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James Hyerczyk
Crude Oil

U.S. West Texas Intermediate and international-benchmark Brent crude oil futures are trading mixed on Tuesday after failing to follow-through to the upside following a strong two-day short-covering rally. Earlier in the session, the markets edged higher in response to a jump in industrial commodities and supply disruption concerns in Iraq and Ecuador. However, renewed concerns over U.S.-China trade relations helped erase those gains and turn the markets lower.

At 09:35 GMT, November WTI crude oil is trading $52.66, down $0.08 or -0.11%. December Brent crude oil is at $58.43, up $0.08 or +0.14%.

Traders are saying a surge in industrial metals, copper and aluminum, in London helped underpin crude oil on the notion the market was oversold in response to last week’s reports on weakening manufacturing activity.

The markets were also underpinned for a second session early Tuesday as protests in Iraq and Ecuador over poor economic conditions threatened to disrupt output from a couple of OPEC members.

According to CNBC, “The death toll has climbed after a week of unrest in Baghdad, capital of the second-largest OPEC producer.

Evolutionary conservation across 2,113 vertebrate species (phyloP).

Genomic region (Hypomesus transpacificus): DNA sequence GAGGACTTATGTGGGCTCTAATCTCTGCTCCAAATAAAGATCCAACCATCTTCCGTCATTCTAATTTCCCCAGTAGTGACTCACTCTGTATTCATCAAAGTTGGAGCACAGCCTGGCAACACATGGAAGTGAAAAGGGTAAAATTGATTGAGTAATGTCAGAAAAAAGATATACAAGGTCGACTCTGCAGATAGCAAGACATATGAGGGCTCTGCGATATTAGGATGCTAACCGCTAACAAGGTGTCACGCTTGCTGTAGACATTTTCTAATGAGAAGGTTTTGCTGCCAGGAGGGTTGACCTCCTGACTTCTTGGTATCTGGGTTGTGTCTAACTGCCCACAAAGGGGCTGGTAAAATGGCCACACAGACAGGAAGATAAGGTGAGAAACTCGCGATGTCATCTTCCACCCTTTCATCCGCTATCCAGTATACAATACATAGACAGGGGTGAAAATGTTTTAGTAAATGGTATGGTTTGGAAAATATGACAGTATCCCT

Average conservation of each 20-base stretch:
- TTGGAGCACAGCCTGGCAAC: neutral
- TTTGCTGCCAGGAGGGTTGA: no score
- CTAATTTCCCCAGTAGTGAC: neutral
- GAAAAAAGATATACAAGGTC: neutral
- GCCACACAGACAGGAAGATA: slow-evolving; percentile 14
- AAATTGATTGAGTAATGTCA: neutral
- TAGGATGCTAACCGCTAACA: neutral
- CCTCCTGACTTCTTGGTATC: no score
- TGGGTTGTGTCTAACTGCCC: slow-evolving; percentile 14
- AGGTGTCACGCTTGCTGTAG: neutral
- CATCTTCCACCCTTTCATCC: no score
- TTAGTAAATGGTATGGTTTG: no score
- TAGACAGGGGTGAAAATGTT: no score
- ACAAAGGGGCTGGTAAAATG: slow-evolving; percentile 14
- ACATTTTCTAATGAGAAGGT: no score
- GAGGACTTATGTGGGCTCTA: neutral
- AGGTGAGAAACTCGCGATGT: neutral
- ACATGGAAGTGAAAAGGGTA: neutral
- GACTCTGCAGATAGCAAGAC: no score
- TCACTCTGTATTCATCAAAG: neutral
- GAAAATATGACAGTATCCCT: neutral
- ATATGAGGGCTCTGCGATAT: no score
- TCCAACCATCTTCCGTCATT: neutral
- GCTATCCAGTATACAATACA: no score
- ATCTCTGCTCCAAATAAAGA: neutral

“In Ecuador, protests against austerity measures could reduce the Andean producer’s crude output by 59,450 barrels per day,” the country’s energy ministry said late on Monday.

Helping to generate a bearish tone in the markets are worries over the U.S.-China trade talks, which are set to begin on October 10, after the U.S. expanded its trade blacklist against China. The decision appeared likely to draw a sharp response from Beijing, with investors worried it might harm the chances of a breakthrough later this week.

Additionally, President Donald Trump has said the tariff increase will take effect if no progress is made in bilateral trade negotiations.

In other news, Reuters is reporting that Russia, the world’s second-largest oil producer said it could increase production rather quickly if Saudi Arabia’s production problems were to last longer than expected, according to Russian Energy Minister Alexander Novak.

Daily Forecast

Early in the session, all eyes will be on U.S.-China trade relations. Traders continue to level out positions ahead of the meeting in an effort to reduce risk. This may have been the reason behind the two-day short-covering rally.

Late in the session at 20:30 GMT, traders will get the opportunity to react to the American Petroleum Institute’s weekly inventories report. Traders are looking for a rise of 1.8 million barrels for the week-ending October 4. This will be the four straight week of increases. However, distillate and gasoline stocks are expected to fall.

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